Fast Food Strikes Widen Into National Labor Movement As Thousands Rally Across The Country For Higher Wages

Labor movement widens as thousands join in fast food worker protest

Fast food workers were joined by thousands of other protestors from New York to San Francisco on Wednesday, as they rallied in front of fast food restaurants and on college campuses to fight for higher wages.

The protests for a $15-an-hour minimum wage for fast food workers, led by the Service Employees International Union, spread to 226 cities from coast to coast in what organizers are calling the largest movement of its kind.

Jorge Math, a McDonald’s cashier who makes $8.75 an hour, told the USA Today he and his coworkers deserved more for their hard work.

“We are the backbones of these fast-food restaurants, and I believe that we should be more rewarded. Most of us have to get a second job so we can sustain ourselves.”


In New York, at least one McDonald’s was shut down by protesters, while others only had their drive-throughs working. In San Francisco protesters surrounded a Mission District McDonald’s, according to the Inquisitr.

The fast food labor movement that started two years ago has grown to include adjunct college professors, airport workers, Wal-Mart employees, and home and child care providers.

Organizers are calling the protests the largest economic and racial justice movement ever in America.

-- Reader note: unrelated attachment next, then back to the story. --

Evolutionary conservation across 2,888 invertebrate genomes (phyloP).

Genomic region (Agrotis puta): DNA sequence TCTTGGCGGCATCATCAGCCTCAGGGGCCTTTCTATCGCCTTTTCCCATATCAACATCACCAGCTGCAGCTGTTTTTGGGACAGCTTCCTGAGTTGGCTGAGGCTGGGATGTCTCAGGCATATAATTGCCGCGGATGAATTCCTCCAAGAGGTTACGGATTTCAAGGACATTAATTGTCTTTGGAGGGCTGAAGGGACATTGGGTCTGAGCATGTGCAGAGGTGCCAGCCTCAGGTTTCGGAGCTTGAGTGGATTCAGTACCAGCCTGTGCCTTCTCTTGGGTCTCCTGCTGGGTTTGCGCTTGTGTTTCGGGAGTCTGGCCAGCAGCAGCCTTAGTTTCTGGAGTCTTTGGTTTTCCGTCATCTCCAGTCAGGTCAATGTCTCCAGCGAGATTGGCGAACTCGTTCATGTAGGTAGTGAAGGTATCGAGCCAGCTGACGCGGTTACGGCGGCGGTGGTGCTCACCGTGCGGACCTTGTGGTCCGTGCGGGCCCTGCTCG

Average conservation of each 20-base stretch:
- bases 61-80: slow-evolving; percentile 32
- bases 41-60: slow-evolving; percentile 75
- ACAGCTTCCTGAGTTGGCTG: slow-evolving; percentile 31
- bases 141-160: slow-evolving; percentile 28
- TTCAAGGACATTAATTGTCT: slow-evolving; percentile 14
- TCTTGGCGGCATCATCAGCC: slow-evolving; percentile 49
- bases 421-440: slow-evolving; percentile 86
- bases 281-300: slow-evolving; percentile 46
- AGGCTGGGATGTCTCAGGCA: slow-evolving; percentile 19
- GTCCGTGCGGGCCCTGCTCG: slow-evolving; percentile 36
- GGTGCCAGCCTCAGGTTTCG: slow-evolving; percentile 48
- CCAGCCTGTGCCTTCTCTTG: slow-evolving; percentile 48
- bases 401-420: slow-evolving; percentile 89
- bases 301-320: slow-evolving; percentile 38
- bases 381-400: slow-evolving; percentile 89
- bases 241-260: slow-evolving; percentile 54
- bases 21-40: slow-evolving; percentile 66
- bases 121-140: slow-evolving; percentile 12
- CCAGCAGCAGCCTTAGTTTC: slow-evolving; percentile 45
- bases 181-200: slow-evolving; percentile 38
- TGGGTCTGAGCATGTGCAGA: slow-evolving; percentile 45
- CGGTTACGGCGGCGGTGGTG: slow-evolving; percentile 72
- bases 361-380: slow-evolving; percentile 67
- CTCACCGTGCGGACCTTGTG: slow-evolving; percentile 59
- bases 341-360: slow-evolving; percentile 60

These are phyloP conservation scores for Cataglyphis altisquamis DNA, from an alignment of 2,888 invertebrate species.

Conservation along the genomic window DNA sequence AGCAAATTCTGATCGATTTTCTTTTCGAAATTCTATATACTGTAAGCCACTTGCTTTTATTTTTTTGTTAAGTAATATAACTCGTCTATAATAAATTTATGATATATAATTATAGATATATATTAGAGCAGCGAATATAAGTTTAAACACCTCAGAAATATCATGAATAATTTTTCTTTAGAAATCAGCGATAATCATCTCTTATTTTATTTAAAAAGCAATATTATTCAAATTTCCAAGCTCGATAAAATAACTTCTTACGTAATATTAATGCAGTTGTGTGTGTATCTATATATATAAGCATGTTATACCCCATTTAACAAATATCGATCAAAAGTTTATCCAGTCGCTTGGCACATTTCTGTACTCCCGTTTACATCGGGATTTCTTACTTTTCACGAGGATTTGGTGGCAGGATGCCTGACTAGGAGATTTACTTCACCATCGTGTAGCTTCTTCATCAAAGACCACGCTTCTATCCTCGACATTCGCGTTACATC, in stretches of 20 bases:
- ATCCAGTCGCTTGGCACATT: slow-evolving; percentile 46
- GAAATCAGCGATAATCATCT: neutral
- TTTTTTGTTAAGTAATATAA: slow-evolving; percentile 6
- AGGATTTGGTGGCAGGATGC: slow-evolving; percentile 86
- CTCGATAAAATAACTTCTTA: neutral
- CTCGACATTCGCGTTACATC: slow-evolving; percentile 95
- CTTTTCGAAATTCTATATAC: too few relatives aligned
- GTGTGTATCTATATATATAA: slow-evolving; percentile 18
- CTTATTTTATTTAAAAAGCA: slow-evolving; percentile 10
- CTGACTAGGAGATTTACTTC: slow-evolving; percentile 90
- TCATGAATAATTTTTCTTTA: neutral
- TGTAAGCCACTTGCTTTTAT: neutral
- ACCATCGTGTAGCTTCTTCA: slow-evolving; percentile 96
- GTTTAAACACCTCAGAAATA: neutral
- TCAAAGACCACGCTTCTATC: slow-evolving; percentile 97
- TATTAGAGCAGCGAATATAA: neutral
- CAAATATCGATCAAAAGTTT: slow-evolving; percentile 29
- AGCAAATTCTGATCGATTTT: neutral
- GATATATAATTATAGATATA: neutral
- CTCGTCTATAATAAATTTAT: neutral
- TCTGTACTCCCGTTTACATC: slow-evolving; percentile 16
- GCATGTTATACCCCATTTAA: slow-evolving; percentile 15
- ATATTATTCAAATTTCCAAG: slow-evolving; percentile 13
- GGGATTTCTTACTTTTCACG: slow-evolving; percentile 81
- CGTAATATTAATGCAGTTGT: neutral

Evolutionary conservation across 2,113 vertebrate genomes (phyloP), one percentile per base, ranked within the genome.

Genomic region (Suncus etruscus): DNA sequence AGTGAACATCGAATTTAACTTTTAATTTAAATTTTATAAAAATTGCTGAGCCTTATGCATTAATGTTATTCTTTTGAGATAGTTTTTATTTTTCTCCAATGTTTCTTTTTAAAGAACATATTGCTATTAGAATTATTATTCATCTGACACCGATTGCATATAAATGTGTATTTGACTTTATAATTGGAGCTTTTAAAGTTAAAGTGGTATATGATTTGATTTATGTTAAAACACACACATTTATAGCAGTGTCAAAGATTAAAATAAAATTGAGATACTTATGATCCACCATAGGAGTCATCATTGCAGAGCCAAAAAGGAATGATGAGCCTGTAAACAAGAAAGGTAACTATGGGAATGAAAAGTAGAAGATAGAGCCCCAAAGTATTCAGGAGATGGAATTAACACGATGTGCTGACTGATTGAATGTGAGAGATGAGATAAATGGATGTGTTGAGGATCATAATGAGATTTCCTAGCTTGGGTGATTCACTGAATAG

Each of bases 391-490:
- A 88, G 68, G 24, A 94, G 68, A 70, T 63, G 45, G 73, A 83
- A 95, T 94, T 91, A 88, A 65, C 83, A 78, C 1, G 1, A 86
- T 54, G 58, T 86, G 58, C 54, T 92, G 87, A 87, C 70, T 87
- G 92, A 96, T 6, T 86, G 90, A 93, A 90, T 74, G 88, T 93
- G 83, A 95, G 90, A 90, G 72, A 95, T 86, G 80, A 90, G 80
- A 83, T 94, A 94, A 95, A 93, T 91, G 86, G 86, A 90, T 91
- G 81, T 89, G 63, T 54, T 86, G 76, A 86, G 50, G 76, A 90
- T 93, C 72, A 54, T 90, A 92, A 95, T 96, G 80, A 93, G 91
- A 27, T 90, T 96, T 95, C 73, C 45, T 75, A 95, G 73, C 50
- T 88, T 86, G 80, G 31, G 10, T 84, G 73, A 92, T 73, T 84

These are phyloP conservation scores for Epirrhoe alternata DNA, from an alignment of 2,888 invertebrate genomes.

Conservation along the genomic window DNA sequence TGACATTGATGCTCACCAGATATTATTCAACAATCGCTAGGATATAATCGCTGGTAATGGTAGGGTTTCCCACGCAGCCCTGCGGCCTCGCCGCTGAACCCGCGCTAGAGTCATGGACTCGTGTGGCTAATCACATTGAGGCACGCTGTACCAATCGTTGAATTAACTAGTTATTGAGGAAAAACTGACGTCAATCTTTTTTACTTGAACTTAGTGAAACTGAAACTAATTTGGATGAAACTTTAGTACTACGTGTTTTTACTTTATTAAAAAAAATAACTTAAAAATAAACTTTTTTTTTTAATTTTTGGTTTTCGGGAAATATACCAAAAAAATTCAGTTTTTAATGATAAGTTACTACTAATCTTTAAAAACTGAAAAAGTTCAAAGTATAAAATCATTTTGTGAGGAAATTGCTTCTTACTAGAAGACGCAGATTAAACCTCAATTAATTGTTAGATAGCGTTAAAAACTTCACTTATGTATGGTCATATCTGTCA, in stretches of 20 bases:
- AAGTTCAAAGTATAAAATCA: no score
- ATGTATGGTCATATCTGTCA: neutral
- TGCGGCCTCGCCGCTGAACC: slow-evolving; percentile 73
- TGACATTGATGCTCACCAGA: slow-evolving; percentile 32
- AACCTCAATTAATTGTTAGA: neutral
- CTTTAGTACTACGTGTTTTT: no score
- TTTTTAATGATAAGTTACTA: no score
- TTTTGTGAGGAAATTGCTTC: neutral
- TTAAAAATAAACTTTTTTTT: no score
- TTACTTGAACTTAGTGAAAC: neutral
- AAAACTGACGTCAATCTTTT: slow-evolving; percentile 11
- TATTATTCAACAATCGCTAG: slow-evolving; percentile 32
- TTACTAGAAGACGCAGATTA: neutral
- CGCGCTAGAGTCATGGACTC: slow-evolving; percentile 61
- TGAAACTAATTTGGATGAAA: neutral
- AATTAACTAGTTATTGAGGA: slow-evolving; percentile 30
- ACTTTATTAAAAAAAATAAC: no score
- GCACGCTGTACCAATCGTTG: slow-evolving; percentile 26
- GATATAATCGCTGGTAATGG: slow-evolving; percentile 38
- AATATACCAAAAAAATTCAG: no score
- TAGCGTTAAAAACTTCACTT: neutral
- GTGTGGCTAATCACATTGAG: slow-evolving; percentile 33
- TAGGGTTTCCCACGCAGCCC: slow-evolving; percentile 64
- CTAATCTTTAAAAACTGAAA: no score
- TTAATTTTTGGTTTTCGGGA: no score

The fast food strikes on Wednesday were designed to coincide with tax day, as protesters argue many full time minimum wage employees are forced to rely on government assistance to survive.

More and more minimum wage workers are the primary breadwinners for their family, Robert Reich, a professor at University of California at Berkeley and former U.S. Secretary of Labor in the Clinton administration, told Kron 4.

“When employers are not paying their employees enough to get them and their families out of poverty, the rest of us are obligated to pay additional taxes to support food stamps, Medicaid and other public assistance. In a way, our tax dollars are subsidies for McDonald’s, Wal-Mart and other companies that refuse to take that responsibility. The moral issue is clear. No one who is working full-time in America should be in poverty.”


The worker’s movement does appear to be making some gains, as more companies bow to political pressure and increase wages for their lowest paid workers.

McDonald’s recently announced it would increase wages and paid time off for workers at company restaurants. Retail giant Wal-Mart also increased employee wages, and Domino’s CEO Patrick Doyle has said his company will follow suit, according to MLive.

Meanwhile, San Francisco residents voted to increase their city’s minimum wage to $15 over three years, and Oakland workers saw their wages rise to $12 an hour this year.